The remuneration of social directors by Capital Companies Act (LSC)

Social director may perform their duties without receiving remuneration for the exercise of their functions, in this case the position of administrator will be free, or on the contrary they may receive financial compensation for the performance of their duties, passing the charge to be remunerated.

This second assumption has become a thorny issue within our area of practice and especially the controversy focuses on the provisions of articles 217 and 249 of the Capital Companies Act (“LSC”), which have been reformulated with Law 31/2014, of December 3, for the improvement of corporate governance.The new article 217 LSC, maintains the obligation to include in the bylaws of the company, the remunerated nature of the position of director, and it also forces to indicate in the bylaws the remuneration concepts to be received by the directors in their condition “as such”. On the other hand, it provides that the general meeting will decide the maximum amount to be received by the set of directors and that this must be set according to the importance of the company, the economic situation and the market standards.

The new wording of article 249 LSC, is the one that leads to the controversy. In its third section, it establishes that when the board of directors names a chief executive or executive, a contract must be entered into between the latter and the company. This contract provides for section four, details the director’s remuneration system and excludes the remuneration received that is not provided for in it.Thus, while Article 217 of the LSC refers to the remuneration of directors or directors “as such”, Article 249 of the LSC refers to the remuneration of the CEOs or executives, and as a result, different criteria have been applied by the parties of the authorized bodies.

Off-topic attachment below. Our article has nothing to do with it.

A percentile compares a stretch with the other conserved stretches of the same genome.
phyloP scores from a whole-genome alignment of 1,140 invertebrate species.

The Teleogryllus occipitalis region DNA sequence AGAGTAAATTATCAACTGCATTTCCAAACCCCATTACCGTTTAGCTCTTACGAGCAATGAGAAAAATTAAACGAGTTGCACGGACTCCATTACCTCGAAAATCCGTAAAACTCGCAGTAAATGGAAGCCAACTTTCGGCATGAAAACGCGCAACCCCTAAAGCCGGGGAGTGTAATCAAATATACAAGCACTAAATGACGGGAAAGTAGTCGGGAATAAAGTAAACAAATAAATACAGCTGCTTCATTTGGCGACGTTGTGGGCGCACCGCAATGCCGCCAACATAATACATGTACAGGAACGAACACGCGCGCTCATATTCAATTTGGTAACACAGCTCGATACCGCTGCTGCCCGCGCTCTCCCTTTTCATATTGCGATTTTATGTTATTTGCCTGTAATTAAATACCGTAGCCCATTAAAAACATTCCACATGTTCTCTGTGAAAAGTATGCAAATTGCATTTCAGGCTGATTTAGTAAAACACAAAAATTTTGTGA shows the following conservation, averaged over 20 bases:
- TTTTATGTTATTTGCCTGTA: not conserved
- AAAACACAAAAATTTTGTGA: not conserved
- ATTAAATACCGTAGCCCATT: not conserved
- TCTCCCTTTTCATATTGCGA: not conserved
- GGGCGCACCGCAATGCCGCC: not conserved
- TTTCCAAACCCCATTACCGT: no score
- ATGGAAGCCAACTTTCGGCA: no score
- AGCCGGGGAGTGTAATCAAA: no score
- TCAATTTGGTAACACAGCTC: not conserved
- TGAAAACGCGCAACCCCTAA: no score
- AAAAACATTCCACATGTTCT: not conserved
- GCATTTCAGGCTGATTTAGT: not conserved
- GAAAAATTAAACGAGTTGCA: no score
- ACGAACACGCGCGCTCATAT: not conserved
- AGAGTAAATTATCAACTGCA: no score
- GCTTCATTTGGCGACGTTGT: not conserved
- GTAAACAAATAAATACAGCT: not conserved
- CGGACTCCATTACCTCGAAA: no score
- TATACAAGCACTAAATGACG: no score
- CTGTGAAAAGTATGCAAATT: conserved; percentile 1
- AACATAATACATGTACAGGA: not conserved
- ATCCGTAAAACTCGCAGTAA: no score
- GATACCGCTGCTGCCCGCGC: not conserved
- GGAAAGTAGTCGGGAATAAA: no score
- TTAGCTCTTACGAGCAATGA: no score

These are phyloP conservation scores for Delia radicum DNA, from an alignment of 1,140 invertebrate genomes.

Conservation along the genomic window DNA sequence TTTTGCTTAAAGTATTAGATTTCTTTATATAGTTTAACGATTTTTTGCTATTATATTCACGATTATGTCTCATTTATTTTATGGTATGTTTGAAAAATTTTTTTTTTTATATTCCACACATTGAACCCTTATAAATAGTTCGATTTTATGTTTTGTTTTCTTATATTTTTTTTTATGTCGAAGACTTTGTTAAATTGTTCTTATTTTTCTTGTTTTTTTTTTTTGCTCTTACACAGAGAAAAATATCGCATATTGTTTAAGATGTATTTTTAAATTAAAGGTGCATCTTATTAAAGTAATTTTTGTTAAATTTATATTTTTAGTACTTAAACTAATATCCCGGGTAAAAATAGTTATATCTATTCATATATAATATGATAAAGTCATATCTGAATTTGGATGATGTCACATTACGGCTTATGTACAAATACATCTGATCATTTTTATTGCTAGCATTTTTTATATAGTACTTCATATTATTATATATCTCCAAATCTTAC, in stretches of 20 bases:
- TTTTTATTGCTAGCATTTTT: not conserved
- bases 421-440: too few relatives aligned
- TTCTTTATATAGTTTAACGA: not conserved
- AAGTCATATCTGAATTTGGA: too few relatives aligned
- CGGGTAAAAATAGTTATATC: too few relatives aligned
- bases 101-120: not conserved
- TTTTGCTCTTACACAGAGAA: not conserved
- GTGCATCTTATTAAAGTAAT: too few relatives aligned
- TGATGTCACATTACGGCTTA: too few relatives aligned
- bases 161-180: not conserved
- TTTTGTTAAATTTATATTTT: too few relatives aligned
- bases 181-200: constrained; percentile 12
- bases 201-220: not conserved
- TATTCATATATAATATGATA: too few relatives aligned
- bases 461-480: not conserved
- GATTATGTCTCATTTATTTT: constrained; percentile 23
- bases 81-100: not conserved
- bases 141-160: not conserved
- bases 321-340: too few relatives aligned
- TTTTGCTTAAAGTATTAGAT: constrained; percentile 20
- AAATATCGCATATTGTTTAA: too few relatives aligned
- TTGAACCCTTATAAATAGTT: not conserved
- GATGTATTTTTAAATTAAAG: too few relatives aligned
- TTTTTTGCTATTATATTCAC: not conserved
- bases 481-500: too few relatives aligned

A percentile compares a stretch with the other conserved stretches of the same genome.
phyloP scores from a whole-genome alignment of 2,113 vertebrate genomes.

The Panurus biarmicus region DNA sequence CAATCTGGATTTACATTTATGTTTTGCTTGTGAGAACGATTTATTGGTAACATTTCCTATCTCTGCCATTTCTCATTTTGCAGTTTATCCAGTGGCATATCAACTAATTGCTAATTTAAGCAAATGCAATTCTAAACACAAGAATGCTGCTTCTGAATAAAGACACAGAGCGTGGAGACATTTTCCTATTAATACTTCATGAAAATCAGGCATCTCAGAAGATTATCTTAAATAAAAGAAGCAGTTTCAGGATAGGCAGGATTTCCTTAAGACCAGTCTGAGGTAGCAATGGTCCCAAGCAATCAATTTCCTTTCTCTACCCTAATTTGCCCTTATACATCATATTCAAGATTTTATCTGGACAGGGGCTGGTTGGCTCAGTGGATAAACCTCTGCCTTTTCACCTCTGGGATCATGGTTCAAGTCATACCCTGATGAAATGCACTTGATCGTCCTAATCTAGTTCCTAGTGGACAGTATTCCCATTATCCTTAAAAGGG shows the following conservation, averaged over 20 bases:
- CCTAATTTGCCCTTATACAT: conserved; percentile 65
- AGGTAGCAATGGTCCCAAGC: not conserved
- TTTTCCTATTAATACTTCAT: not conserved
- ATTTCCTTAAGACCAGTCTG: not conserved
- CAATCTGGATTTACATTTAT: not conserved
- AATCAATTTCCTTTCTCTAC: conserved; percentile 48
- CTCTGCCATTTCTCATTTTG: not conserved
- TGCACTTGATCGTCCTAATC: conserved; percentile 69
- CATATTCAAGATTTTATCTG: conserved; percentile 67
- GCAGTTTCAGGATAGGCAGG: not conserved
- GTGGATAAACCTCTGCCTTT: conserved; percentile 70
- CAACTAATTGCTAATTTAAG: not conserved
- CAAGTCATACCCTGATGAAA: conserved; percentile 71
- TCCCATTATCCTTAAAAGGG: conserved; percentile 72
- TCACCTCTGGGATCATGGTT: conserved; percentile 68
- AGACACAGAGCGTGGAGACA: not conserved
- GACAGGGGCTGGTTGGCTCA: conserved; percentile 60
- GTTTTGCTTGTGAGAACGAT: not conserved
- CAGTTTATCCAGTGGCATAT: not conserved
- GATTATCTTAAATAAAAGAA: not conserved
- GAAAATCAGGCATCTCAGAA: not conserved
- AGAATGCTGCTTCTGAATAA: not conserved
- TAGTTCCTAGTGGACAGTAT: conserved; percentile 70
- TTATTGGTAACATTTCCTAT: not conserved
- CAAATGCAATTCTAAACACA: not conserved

Finally, the Supreme Court (TS), in its sentence 98/2018 of February 26th of 2018, considers that the regulation of article 217 LSC is not limited to the directors “in their condition as such”, but also covers the delegated or executive directors, in such a way that the remuneration of the latter would not be exclusively covered by article 249 LSC, if not also by article 217 LSC. The TS justifies its position, with what is included in section VI of the preamble of Law 31/2014, which states that the law requires that the bylaws establish the remuneration system for directors and, notes, “with special reference to the remuneration regime of the directors who perform executive functions”.

Consequently, the system for setting the remuneration of the CEOs or executive directors, after the LSC’s reform, is structured in three levels: the first is the bylaws; the second level, that is the maximum amount of remuneration established by the general meeting; and the third level, that is the decisions of the directors, to whom corresponds the distribution of the remuneration between them. Therefore, if the position of directors is paid, the bylaws must include the remuneration system of all the directors and the remuneration of the chief executive or executive has to adjust, in addition to the contract provided for in article 249 LSC, to the maximum limit set by the general meeting.

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